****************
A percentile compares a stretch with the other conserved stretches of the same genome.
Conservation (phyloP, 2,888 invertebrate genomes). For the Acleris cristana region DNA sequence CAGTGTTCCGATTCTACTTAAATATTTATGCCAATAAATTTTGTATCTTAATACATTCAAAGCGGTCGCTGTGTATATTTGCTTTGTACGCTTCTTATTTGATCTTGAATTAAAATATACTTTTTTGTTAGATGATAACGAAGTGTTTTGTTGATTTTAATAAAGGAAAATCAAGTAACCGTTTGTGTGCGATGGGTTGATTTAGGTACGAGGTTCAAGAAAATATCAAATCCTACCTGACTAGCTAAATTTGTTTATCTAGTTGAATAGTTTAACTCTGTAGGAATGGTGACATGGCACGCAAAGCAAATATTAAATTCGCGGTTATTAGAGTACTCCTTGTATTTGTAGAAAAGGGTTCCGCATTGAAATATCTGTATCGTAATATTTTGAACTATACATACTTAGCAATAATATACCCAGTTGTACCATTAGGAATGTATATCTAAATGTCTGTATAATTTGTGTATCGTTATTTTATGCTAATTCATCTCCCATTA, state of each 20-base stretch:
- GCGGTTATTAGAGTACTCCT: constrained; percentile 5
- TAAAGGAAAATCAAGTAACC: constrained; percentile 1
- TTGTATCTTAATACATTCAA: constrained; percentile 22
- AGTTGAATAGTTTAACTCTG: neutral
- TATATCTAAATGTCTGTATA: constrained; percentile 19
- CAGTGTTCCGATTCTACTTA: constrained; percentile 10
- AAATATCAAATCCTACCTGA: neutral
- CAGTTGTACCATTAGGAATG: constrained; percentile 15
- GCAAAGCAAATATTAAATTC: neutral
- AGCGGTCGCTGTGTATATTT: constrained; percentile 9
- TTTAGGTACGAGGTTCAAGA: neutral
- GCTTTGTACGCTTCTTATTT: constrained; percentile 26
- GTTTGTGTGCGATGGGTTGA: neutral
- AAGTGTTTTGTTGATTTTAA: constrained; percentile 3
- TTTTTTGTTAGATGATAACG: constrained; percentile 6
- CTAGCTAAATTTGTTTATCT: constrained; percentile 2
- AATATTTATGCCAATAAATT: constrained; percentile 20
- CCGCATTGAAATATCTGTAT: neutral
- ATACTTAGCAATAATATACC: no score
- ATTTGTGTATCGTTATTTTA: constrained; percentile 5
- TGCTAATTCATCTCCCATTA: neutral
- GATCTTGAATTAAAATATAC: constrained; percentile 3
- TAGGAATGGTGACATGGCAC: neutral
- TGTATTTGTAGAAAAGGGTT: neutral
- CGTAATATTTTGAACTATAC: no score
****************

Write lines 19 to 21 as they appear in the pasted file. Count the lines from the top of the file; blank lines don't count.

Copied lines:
- AATATTTATGCCAATAAATT: constrained; percentile 20
- CCGCATTGAAATATCTGTAT: neutral
- ATACTTAGCAATAATATACC: no score